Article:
Wednesday, June 6, 2012

Humility and Patience


[hyoo-mil-i-tee or, often, yoo-] 
the quality or condition of being humble;  modest opinion or estimate of one's own importance, rank, etc


the quality of being patient,  as the bearing of provocation, annoyance, misfortune, or pain, without complaint, loss of temper, irritation, or the like.
2. an ability or willingness to suppress restlessness or annoyance when confronted with delay:

I realized the other day after the eagerness of one of my followers (haha...yes, people really do read my blog) that it has been a couple of months since my last post.  Love Construction is still in business, although we have not started any new projects.  One reason that we have not tackled any new projects is because we have no idea where we will be in the next six months.  What? Where?  You're crazy!  You just built a house!  I know.  I know.  And yes, I KNOW!!!  Funny thing about life is that we all think we have it under control.  We think if we do x and y, we will get z.  We think if we make plans, write those plans out, discuss those plans with our spouse, then those plans will effortlessly work themselves into the future.  Well, here is a hint:  We don't have life under control.  Life has these twists and turns that catch us off guard no matter how prepared we think we are.  When I used to attend the Newman Center in Kent, the Father once said if you really want to make God laugh, tell God exactly when things were going to happen and how.  In other words, God has a plan for us; it is up to us to sit back and be PATIENT.

I think one of the reasons I've avoided the blog was because of the twists and turns my life has thrown at me.  I was embarrassed of my recent decision to leave law school.  I had my plan, wrote out my plan and discussed it with Scott.  But for me, it just didn't work out.  It was an extremely hard pill for me to swallow.  I've never quit anything before, especially school.  But there, I've admitted:  I am a law school quitter.  A law school drop out.  A law school failure.  As hard as those words burn my confidence, it is the truth.  But here is my disclaimer:  I didn't quit because it was too hard or because I failed out or because Scott resented me or because I wasn't able to balance my family and school.  Actually, I balanced my family and school quite well.  I wasn't the best student, but I managed to stay in the middle pack of my class.  Yeah, law school was hard, but it wasn't the massive reading assignments that finally made me turn my back on the J.D.; it was the insincerity of my desire for the degree.  I was doing it for the wrong reasons.  I wanted to make a lot of money; well here's some more news:  Young attorneys come out of school with nearly, if not more than 100K in debt, jobs - just like every industry - are hard to come by, and attorneys can spend the rest of their lives climbing out of their mountain of debt.  That isn't everyone's story, but there are enough young J.D.'s telling this story that it was enough to deter me, but after the fact.  Reason two:  I didn't want to be an attorney.  Even from the beginning I honestly thought that having a J.D. to add to my resume was going to magically help me woo the hearts of potential employers.  When in fact, it might have actually hurt me because it may have raised the red flag of "Can we afford her?".  I will admit that I made an impromptu, unresearched decision, but I will not admit that I couldn't do the program, because I could.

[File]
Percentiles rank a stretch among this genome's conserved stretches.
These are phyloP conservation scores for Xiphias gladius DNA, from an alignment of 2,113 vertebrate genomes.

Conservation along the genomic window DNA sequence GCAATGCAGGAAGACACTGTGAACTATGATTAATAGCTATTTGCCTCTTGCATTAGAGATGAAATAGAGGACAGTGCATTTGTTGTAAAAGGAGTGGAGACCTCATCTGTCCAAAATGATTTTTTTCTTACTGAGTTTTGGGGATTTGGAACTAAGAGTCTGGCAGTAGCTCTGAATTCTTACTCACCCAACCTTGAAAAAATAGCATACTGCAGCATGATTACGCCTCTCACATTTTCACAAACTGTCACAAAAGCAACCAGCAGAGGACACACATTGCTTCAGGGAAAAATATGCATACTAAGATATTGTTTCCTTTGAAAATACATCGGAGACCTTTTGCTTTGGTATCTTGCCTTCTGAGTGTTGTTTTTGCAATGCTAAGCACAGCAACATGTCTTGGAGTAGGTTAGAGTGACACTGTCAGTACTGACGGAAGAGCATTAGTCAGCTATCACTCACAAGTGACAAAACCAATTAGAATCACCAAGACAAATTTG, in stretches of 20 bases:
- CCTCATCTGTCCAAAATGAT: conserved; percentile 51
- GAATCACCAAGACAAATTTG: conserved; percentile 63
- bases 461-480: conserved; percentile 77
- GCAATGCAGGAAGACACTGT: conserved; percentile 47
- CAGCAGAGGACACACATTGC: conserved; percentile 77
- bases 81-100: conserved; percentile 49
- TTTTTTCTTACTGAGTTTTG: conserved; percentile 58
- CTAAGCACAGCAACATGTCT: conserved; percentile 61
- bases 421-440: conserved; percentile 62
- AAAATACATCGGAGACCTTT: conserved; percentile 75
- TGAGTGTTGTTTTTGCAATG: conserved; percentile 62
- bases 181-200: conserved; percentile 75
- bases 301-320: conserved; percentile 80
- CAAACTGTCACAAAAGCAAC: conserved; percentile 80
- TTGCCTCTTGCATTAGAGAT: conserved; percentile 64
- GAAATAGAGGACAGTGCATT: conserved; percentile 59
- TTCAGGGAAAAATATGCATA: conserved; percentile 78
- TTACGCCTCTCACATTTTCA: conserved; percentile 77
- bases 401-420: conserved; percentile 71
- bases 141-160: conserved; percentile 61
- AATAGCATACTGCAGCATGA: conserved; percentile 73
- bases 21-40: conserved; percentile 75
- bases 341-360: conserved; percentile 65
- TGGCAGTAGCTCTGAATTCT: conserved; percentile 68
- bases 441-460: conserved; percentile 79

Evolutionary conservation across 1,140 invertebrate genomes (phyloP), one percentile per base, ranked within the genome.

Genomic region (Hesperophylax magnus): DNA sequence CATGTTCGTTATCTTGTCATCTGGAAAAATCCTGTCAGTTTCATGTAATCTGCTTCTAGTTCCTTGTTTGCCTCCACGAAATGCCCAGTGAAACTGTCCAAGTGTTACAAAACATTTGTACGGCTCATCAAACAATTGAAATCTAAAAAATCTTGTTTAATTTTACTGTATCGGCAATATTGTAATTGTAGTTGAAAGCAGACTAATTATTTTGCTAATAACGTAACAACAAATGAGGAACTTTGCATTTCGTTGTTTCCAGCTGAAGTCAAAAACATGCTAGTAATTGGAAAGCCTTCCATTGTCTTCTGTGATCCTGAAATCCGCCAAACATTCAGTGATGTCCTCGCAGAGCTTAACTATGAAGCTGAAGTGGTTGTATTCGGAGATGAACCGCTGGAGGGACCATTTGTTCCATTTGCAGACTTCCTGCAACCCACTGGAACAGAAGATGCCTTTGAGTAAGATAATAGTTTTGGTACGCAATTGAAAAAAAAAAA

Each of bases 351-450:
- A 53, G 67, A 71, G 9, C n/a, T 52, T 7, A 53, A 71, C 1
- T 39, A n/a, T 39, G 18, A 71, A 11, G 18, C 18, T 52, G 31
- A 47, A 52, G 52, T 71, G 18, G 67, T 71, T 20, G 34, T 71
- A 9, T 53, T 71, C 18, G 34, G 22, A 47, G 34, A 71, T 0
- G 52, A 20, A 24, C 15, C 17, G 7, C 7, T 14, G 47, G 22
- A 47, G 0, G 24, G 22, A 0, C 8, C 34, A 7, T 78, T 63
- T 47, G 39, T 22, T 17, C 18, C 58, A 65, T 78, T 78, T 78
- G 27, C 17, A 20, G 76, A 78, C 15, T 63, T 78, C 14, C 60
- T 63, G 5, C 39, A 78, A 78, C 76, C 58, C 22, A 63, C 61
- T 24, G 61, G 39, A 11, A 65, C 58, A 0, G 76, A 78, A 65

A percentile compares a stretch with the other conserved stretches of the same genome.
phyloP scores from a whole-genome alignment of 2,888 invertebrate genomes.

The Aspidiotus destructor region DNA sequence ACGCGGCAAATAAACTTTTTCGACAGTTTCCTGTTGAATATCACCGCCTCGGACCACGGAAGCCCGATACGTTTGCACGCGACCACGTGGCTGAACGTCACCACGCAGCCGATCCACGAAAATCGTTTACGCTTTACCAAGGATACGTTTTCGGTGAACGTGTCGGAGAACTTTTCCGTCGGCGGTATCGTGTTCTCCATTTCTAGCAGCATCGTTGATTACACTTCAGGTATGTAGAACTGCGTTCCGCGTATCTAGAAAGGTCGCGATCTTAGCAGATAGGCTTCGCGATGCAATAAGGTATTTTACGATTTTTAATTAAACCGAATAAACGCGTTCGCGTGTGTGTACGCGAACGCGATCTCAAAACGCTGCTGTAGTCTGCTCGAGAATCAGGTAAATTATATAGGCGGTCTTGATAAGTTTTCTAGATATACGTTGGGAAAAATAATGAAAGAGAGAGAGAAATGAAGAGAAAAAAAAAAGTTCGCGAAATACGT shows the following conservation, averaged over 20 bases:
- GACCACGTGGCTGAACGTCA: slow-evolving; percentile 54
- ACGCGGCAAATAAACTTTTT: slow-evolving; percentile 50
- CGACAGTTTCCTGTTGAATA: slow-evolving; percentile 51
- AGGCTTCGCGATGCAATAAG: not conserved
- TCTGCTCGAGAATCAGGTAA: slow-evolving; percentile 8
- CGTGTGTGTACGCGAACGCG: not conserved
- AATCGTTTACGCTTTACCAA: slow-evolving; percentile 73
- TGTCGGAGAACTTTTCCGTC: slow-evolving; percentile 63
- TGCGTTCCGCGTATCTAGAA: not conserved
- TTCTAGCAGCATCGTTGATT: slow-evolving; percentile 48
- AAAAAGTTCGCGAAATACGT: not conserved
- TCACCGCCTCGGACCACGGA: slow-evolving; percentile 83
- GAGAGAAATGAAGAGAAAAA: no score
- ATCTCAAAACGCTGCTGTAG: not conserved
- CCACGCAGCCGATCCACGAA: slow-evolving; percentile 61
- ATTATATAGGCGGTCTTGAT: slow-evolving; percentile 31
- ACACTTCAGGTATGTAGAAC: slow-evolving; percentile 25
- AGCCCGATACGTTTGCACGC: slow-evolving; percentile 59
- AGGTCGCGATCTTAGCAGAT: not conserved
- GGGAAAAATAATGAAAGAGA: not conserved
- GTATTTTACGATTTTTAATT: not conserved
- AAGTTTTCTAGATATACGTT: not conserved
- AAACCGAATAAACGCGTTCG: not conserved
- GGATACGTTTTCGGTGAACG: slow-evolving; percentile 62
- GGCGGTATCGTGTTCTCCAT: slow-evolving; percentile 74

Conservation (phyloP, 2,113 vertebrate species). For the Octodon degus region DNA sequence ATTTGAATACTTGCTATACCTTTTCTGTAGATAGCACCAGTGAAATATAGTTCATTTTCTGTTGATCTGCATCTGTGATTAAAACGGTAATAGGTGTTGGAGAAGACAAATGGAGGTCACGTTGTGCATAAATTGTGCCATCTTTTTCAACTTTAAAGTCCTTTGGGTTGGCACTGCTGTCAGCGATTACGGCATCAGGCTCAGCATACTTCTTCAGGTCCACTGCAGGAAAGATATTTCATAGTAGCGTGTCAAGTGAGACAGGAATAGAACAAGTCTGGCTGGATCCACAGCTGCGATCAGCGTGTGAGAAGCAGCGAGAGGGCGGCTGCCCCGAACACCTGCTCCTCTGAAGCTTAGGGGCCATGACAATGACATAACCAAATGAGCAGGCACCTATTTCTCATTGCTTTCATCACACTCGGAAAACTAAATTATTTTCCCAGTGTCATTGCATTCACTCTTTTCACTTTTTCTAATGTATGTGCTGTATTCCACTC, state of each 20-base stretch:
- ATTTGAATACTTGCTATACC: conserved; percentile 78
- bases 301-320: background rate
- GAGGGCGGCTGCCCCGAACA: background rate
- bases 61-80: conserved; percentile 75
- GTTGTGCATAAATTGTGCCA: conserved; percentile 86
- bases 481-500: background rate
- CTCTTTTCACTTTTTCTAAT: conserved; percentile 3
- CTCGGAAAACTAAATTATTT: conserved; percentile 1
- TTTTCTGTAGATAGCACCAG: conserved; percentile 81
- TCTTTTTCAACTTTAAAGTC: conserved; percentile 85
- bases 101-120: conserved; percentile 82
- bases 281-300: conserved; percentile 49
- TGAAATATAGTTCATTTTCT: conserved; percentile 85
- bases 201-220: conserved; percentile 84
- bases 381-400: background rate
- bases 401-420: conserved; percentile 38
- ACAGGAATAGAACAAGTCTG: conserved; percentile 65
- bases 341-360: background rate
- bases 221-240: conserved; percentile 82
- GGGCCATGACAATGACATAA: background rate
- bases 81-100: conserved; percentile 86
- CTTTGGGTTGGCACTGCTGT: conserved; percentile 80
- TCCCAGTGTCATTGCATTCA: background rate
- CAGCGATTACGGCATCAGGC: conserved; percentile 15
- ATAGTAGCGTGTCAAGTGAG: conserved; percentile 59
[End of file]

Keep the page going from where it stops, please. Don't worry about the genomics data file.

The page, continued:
So fast forward four months and I'm STILL looking for a job.  I've sent out a hundred resumes, had thirty rejection emails/letters, ten phone interviews, five in-person interviews, two second interviews, one trip to Dallas, and zero offers.  (Insert blog title here <Humility and Patience>).  Instead, I am now working at the Gap, as a sales associate, to help make ends meet.  Last night I had my first shift at the register.  Fifteen minutes into my shift a guy I went to high school with walks in.  We chatted.  He's a doctor - in digestive medicine - getting ready to move to Chicago.  Oh, and he also managed to get a Master's degree somewhere between undergrad and med school.  I'm working at the Gap.  Completely, totally, nothing, wrong with working there (or in retail, restaurants, etc...)  This is a ME problem. I'm learning HUMILITY and need to get over my own manufactured issues.  I then got into my 1999 Avalon with 250,000 miles, but not before I struggled to open the door with the quarter of an inch of handle left on the driver's side door that is nearly impossible to grab.  The tank was on empty and I could smell the obnoxious scent of burning oil, so I stopped to get gas.  I popped both the trunk and the gas tank because in order to open the gas tank door you have to dig around in the trunk, find a little lever, and manually pop open the gas door.   After filling up the tank, I decided I wanted to get some fries.  As I pulled up to the drive-through, I unbuckled, unlocked the door, and opened the door to order my dollar fries.  I did the same to pay the cashier, all because the driver's side window does not go down.  This is all a true story.

So, I promise my next post will be about my wonderful kids and my pretty awesome husband, but I needed to get this off of my mind.  I'm still learning patience and humility each day.  It has been an extremely hard lesson to learn but I am thankful for the stronger and more compassionate person I will become once I get through my lesson.  Until then, let me know if you want something from the Gap, I get a kick-ass discount.